In olden days, villagers, even now, used to accelerate the ripening process of banana, mango and other fruits, just before they were taken to market places. The method employed by them was simple. They used to keep the raw and unripened fruits in tightly closed earthern pots and fill the pot with smoke generated by burning cow dung at the base and then seal it. After 12 to 24 hours of this treatment, the fruits would appear yellowish and just started for full ripening and they were ready for marketing. Even today, villagers use this method without knowing why and how ripening is accelerated by the smoke generated by burning the cow dung. But plant physiologists discovered ethylene as the gas that induces and augments fruit ripening. This phenomenon and technology of fruit ripening was known to our village farmers many many centuries back. Even now renowned plant physiologists don't know this. All of us know cow dung produces atmospheric polluting gases such as methane and ethylene. For that matter animal feca and fruit release more pullutants than all the cars (put together) that emit pullutants. Though scientific studies were initiated as early as 1900s, understanding the process of fruit ripening and identification of the causative factor was possible only in 1924. Since then, detailed studies have been made on ethylene and its effect on plants.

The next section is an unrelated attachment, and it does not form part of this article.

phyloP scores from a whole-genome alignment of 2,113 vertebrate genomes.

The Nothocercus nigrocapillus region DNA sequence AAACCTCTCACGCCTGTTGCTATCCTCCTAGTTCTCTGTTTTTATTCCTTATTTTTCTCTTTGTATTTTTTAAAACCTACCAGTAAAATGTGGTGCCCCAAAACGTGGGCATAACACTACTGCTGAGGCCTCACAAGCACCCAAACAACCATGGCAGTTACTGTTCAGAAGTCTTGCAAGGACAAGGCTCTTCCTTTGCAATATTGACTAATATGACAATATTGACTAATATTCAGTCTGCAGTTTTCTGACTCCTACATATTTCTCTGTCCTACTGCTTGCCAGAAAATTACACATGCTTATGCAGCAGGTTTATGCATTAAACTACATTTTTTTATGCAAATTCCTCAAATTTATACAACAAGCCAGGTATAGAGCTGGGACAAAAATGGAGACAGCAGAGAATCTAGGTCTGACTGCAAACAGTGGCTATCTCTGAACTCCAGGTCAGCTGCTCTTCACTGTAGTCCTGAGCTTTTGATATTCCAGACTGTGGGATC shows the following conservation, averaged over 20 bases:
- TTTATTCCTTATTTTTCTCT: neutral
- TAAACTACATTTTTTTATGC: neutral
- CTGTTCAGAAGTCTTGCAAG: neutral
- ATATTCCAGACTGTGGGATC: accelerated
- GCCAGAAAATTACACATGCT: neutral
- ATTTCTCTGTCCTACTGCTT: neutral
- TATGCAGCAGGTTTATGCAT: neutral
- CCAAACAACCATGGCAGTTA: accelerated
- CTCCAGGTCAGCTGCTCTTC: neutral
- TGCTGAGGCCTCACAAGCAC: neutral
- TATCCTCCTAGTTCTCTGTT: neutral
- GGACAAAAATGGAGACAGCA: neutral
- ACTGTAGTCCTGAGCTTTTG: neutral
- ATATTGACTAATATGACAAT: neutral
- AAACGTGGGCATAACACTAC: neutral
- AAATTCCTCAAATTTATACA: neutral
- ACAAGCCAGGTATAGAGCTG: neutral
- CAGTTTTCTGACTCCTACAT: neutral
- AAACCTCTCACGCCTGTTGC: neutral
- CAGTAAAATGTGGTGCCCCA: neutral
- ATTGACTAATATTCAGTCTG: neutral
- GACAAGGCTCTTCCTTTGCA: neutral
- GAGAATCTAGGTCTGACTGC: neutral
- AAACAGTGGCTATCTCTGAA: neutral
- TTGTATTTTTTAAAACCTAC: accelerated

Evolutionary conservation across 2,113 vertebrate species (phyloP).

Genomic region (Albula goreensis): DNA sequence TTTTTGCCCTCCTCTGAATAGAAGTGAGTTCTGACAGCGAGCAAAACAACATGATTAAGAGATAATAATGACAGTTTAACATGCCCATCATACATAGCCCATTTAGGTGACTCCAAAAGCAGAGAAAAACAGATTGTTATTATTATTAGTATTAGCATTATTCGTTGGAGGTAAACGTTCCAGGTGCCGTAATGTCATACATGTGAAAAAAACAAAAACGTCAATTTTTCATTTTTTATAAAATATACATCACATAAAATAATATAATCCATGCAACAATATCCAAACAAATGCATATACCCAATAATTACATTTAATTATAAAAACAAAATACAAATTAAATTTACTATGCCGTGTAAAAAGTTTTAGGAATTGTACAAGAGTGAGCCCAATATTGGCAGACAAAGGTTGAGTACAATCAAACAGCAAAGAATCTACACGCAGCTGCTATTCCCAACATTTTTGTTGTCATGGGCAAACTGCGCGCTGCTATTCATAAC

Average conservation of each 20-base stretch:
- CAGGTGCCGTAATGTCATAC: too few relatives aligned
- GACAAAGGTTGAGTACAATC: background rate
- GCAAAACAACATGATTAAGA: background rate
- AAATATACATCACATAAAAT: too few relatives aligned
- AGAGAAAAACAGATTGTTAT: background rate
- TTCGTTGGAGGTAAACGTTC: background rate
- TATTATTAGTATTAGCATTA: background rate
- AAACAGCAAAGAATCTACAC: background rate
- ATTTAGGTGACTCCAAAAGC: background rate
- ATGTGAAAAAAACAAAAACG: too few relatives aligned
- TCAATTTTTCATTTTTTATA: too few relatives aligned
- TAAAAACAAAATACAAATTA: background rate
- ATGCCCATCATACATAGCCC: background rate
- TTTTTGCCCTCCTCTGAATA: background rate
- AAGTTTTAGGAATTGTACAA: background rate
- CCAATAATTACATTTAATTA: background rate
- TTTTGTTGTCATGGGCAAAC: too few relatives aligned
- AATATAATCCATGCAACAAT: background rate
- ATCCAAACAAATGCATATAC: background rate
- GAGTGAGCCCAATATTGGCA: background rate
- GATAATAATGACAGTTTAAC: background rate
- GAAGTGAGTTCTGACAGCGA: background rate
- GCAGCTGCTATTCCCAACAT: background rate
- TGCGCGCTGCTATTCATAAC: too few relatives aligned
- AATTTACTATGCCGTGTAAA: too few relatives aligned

Many plant physiologists call ethylene as a plant hormone in gaseous state. But some do not agree with this view instead, they consider ethylene as a byproduct of reactions induced by other phytohormones and not an hormone perse. Two critical enzymes involved are SAM and ACC synthase. Both gene can be used for antisense technology for prolonging commercial fruit ripening, which is help full for farmers for their products will have longer shelf life and this protectiveness ha sno deleterious effect on eaters.